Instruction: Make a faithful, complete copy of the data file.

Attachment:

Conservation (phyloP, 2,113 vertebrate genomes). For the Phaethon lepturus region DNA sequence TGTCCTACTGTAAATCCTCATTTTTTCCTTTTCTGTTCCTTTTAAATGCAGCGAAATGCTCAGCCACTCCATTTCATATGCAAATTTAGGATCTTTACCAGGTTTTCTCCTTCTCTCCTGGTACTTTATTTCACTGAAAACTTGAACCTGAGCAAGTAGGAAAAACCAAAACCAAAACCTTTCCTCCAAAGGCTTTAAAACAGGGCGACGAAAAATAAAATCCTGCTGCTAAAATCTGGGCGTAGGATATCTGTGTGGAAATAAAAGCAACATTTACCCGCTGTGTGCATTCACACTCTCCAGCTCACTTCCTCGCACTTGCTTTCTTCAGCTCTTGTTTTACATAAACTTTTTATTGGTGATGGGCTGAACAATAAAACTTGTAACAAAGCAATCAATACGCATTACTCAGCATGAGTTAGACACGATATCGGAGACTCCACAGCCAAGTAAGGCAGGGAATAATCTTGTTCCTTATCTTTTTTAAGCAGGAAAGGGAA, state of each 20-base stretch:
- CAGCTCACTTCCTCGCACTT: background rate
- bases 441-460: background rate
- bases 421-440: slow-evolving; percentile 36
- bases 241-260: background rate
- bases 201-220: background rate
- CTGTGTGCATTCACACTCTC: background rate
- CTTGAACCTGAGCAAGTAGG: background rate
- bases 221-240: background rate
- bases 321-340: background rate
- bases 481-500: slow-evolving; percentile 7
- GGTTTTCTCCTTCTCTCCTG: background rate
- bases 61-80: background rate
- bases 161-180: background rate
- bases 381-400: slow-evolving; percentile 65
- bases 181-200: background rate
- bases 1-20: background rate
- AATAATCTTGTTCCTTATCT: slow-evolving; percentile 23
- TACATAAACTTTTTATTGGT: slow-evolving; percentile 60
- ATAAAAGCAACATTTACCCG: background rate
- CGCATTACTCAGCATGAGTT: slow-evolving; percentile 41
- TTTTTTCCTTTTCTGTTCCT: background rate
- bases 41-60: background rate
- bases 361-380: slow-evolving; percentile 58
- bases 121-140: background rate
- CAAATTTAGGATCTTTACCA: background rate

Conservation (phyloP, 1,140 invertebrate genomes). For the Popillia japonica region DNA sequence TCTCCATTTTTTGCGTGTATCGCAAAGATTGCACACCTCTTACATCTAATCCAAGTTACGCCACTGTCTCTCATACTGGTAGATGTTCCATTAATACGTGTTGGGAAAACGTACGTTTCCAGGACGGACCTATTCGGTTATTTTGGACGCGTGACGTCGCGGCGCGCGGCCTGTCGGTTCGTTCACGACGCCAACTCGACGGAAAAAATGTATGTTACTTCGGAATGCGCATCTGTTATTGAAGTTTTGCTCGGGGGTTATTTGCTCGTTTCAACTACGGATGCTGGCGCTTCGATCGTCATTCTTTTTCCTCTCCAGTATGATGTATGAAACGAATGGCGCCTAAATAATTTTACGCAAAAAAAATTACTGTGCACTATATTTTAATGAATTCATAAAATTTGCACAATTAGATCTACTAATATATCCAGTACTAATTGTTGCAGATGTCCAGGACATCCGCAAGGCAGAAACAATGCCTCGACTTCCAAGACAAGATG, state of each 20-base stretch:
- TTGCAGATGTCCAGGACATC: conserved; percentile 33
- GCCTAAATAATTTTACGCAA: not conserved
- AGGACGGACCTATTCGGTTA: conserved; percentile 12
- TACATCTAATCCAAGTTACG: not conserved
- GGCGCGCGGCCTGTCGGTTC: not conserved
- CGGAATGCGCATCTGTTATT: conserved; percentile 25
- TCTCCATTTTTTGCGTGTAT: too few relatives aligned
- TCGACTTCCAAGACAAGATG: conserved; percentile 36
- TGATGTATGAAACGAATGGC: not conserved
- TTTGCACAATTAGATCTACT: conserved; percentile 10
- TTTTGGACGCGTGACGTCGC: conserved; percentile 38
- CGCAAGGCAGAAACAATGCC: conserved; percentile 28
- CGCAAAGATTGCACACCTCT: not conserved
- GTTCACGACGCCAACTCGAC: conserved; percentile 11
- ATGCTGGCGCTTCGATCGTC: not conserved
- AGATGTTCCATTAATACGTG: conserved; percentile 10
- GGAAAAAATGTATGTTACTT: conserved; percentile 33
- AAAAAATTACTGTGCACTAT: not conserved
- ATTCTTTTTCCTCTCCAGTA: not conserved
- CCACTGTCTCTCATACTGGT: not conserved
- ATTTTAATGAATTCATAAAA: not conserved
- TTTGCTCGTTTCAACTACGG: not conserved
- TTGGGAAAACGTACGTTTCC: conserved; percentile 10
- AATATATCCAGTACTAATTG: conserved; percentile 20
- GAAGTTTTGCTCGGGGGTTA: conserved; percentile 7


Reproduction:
Conservation (phyloP, 2,113 vertebrate genomes). For the Phaethon lepturus region DNA sequence TGTCCTACTGTAAATCCTCATTTTTTCCTTTTCTGTTCCTTTTAAATGCAGCGAAATGCTCAGCCACTCCATTTCATATGCAAATTTAGGATCTTTACCAGGTTTTCTCCTTCTCTCCTGGTACTTTATTTCACTGAAAACTTGAACCTGAGCAAGTAGGAAAAACCAAAACCAAAACCTTTCCTCCAAAGGCTTTAAAACAGGGCGACGAAAAATAAAATCCTGCTGCTAAAATCTGGGCGTAGGATATCTGTGTGGAAATAAAAGCAACATTTACCCGCTGTGTGCATTCACACTCTCCAGCTCACTTCCTCGCACTTGCTTTCTTCAGCTCTTGTTTTACATAAACTTTTTATTGGTGATGGGCTGAACAATAAAACTTGTAACAAAGCAATCAATACGCATTACTCAGCATGAGTTAGACACGATATCGGAGACTCCACAGCCAAGTAAGGCAGGGAATAATCTTGTTCCTTATCTTTTTTAAGCAGGAAAGGGAA, state of each 20-base stretch:
- CAGCTCACTTCCTCGCACTT: background rate
- bases 441-460: background rate
- bases 421-440: slow-evolving; percentile 36
- bases 241-260: background rate
- bases 201-220: background rate
- CTGTGTGCATTCACACTCTC: background rate
- CTTGAACCTGAGCAAGTAGG: background rate
- bases 221-240: background rate
- bases 321-340: background rate
- bases 481-500: slow-evolving; percentile 7
- GGTTTTCTCCTTCTCTCCTG: background rate
- bases 61-80: background rate
- bases 161-180: background rate
- bases 381-400: slow-evolving; percentile 65
- bases 181-200: background rate
- bases 1-20: background rate
- AATAATCTTGTTCCTTATCT: slow-evolving; percentile 23
- TACATAAACTTTTTATTGGT: slow-evolving; percentile 60
- ATAAAAGCAACATTTACCCG: background rate
- CGCATTACTCAGCATGAGTT: slow-evolving; percentile 41
- TTTTTTCCTTTTCTGTTCCT: background rate
- bases 41-60: background rate
- bases 361-380: slow-evolving; percentile 58
- bases 121-140: background rate
- CAAATTTAGGATCTTTACCA: background rate

Conservation (phyloP, 1,140 invertebrate genomes). For the Popillia japonica region DNA sequence TCTCCATTTTTTGCGTGTATCGCAAAGATTGCACACCTCTTACATCTAATCCAAGTTACGCCACTGTCTCTCATACTGGTAGATGTTCCATTAATACGTGTTGGGAAAACGTACGTTTCCAGGACGGACCTATTCGGTTATTTTGGACGCGTGACGTCGCGGCGCGCGGCCTGTCGGTTCGTTCACGACGCCAACTCGACGGAAAAAATGTATGTTACTTCGGAATGCGCATCTGTTATTGAAGTTTTGCTCGGGGGTTATTTGCTCGTTTCAACTACGGATGCTGGCGCTTCGATCGTCATTCTTTTTCCTCTCCAGTATGATGTATGAAACGAATGGCGCCTAAATAATTTTACGCAAAAAAAATTACTGTGCACTATATTTTAATGAATTCATAAAATTTGCACAATTAGATCTACTAATATATCCAGTACTAATTGTTGCAGATGTCCAGGACATCCGCAAGGCAGAAACAATGCCTCGACTTCCAAGACAAGATG, state of each 20-base stretch:
- TTGCAGATGTCCAGGACATC: conserved; percentile 33
- GCCTAAATAATTTTACGCAA: not conserved
- AGGACGGACCTATTCGGTTA: conserved; percentile 12
- TACATCTAATCCAAGTTACG: not conserved
- GGCGCGCGGCCTGTCGGTTC: not conserved
- CGGAATGCGCATCTGTTATT: conserved; percentile 25
- TCTCCATTTTTTGCGTGTAT: too few relatives aligned
- TCGACTTCCAAGACAAGATG: conserved; percentile 36
- TGATGTATGAAACGAATGGC: not conserved
- TTTGCACAATTAGATCTACT: conserved; percentile 10
- TTTTGGACGCGTGACGTCGC: conserved; percentile 38
- CGCAAGGCAGAAACAATGCC: conserved; percentile 28
- CGCAAAGATTGCACACCTCT: not conserved
- GTTCACGACGCCAACTCGAC: conserved; percentile 11
- ATGCTGGCGCTTCGATCGTC: not conserved
- AGATGTTCCATTAATACGTG: conserved; percentile 10
- GGAAAAAATGTATGTTACTT: conserved; percentile 33
- AAAAAATTACTGTGCACTAT: not conserved
- ATTCTTTTTCCTCTCCAGTA: not conserved
- CCACTGTCTCTCATACTGGT: not conserved
- ATTTTAATGAATTCATAAAA: not conserved
- TTTGCTCGTTTCAACTACGG: not conserved
- TTGGGAAAACGTACGTTTCC: conserved; percentile 10
- AATATATCCAGTACTAATTG: conserved; percentile 20
- GAAGTTTTGCTCGGGGGTTA: conserved; percentile 7